The 81st Annual Meeting of the American Association of Physical Anthropologists (2012)


Dental ablation in ancient Nubia: evulsion at the Ginefab School site

KATELYN L. BOLHOFNER and BRENDA J. BAKER.

Center for Bioarchaeological Research, School of Human Evolution and Social Change, Arizona State University

Thursday All day, Plaza Level Add to calendar

Dental ablation, or evulsion, involves intentional removal of one or more teeth. It may be performed for many reasons and has been used to investigate health, medical treatment, marriage patterns, conceptualization of beauty and social roles in past and present populations. A systematic approach to the differential diagnosis of ablation was developed through the exclusion of tooth agenesis; antemortem loss due to trauma, disease, or aging; and postmortem loss. Using the criteria established, 96 individuals with observable dentitions were analyzed from the Ginefab School site, a cemetery upstream of the Fourth Cataract in northern Sudan that spans the end of the Meroitic period (c. 350 BC-AD 350) through the Christian period (c. AD 550-1400). Nine individuals (9.4%), all adults (12.7% of 71), show dental ablation. Eight of the nine cases (88.9%) involved removal of one to three mandibular incisors. Five of 41 males (12.2 %) and four of 30 females (13.3%) are affected. Ablation is more common in the late Meroitic to Post-Meroitic sample (6 of 51, 11.8 %) than the Christian period sample (3 of 45, 6.7%).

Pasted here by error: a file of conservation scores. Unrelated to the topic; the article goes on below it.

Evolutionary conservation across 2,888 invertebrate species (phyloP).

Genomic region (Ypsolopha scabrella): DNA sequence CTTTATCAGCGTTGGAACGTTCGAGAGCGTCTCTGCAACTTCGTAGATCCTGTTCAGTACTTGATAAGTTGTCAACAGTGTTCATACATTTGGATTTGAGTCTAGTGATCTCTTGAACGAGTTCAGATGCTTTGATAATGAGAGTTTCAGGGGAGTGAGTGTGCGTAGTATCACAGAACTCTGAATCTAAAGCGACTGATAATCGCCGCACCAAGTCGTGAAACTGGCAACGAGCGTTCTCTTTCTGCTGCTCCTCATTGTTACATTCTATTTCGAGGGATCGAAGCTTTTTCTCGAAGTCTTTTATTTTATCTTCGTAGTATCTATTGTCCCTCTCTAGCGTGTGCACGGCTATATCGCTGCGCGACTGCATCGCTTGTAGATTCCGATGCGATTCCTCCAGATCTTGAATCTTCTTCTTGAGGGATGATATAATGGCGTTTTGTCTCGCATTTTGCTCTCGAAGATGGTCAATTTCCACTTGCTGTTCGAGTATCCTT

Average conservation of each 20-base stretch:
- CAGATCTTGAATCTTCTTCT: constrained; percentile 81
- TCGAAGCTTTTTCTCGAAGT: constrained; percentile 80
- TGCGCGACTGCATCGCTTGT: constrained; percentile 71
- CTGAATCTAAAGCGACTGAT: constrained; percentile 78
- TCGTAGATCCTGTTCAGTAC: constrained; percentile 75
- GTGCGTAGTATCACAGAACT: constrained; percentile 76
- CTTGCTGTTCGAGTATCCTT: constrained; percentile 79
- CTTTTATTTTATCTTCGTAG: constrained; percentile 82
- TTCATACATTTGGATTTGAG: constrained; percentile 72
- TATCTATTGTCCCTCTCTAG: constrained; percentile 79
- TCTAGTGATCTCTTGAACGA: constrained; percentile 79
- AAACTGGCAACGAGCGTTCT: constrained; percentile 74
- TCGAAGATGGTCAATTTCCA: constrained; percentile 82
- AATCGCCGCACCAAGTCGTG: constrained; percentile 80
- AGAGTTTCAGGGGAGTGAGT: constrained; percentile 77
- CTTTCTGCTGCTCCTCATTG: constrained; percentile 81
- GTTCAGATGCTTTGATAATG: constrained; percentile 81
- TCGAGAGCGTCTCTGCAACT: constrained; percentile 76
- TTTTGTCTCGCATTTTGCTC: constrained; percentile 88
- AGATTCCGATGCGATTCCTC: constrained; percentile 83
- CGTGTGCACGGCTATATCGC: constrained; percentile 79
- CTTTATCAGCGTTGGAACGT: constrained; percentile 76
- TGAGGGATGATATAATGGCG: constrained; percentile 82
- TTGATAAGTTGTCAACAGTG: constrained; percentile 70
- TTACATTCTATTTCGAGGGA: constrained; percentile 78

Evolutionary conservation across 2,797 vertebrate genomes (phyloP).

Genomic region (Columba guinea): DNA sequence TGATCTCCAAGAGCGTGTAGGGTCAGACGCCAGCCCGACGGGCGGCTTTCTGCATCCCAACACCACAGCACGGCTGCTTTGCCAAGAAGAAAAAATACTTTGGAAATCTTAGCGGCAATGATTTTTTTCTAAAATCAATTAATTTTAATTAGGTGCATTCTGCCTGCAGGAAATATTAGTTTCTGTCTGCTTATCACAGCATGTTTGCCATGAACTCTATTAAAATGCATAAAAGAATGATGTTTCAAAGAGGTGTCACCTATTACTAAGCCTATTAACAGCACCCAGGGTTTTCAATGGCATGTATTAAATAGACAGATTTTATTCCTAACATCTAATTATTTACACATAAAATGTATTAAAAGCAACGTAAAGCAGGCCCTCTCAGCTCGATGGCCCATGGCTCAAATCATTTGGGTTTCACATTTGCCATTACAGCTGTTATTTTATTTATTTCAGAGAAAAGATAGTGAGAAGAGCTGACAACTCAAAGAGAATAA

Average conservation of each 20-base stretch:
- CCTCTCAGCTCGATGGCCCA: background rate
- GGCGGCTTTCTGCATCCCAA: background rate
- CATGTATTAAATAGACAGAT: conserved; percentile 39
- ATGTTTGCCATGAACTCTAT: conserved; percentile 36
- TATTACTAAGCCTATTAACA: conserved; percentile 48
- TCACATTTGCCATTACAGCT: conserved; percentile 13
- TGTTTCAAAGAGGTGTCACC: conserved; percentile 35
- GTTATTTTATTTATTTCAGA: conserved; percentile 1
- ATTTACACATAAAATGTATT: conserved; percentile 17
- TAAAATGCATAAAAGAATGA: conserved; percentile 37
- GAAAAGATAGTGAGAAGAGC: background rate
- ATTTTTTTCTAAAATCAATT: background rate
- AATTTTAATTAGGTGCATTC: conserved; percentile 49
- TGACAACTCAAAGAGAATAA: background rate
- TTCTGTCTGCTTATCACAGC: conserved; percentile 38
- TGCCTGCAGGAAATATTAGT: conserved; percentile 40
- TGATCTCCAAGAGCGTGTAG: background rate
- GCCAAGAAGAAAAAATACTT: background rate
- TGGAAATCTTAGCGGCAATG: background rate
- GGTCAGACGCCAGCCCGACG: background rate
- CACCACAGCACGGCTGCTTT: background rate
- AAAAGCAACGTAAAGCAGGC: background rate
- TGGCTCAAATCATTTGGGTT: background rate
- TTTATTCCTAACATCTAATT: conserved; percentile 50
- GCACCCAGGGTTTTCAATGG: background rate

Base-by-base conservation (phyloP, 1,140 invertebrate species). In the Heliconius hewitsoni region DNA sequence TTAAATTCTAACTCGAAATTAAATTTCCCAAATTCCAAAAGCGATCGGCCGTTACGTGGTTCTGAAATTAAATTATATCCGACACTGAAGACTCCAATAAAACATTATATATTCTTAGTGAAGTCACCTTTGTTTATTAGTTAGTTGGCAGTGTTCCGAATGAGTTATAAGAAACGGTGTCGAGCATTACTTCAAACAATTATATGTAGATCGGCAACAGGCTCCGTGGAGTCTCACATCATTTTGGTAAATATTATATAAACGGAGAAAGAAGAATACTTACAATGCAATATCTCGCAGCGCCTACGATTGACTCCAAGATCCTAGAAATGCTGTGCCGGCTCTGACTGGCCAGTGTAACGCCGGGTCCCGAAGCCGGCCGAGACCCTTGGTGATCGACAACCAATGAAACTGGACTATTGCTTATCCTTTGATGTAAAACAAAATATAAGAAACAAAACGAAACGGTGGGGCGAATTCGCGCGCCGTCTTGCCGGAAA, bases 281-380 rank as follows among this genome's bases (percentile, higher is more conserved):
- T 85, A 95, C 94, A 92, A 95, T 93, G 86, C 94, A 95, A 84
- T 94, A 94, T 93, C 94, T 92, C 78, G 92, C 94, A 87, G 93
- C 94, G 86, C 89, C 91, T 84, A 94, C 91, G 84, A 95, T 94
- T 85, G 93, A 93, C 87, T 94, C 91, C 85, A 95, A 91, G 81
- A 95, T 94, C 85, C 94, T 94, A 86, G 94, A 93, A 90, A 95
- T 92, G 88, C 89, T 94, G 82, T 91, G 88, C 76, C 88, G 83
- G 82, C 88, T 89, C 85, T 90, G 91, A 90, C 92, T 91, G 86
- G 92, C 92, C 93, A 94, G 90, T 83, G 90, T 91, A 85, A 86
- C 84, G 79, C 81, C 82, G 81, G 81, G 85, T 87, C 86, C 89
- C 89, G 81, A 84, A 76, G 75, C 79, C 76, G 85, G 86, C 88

Dental ablation is known in Neolithic skeletal samples from Sudan, but has not been recognized previously in Nubians from more recent periods. The frequency and pattern in this skeletal sample suggests that tooth evulsion had a social/identity role in Meroitic to Christian period Nubians, but was not a rite of passage for all. Expansion of this research to other Nubian skeletal samples is needed to elucidate the cultural significance of the practice.

This skeletal collection derives from fieldwork directed by Baker under licenses granted to Arizona State University by the US Department of Treasury, Office of Foreign Assets Control (Nos. SU-1897 & SU-2122), with support for fieldwork and lab processing provided by the Packard Humanities Institute (Award Nos. 07-1391, 07-1424, & 08-1472 [OFAC license No. SU-2071]) and The Regents of the University of California, and by the National Science Foundation (BCS-0647055).

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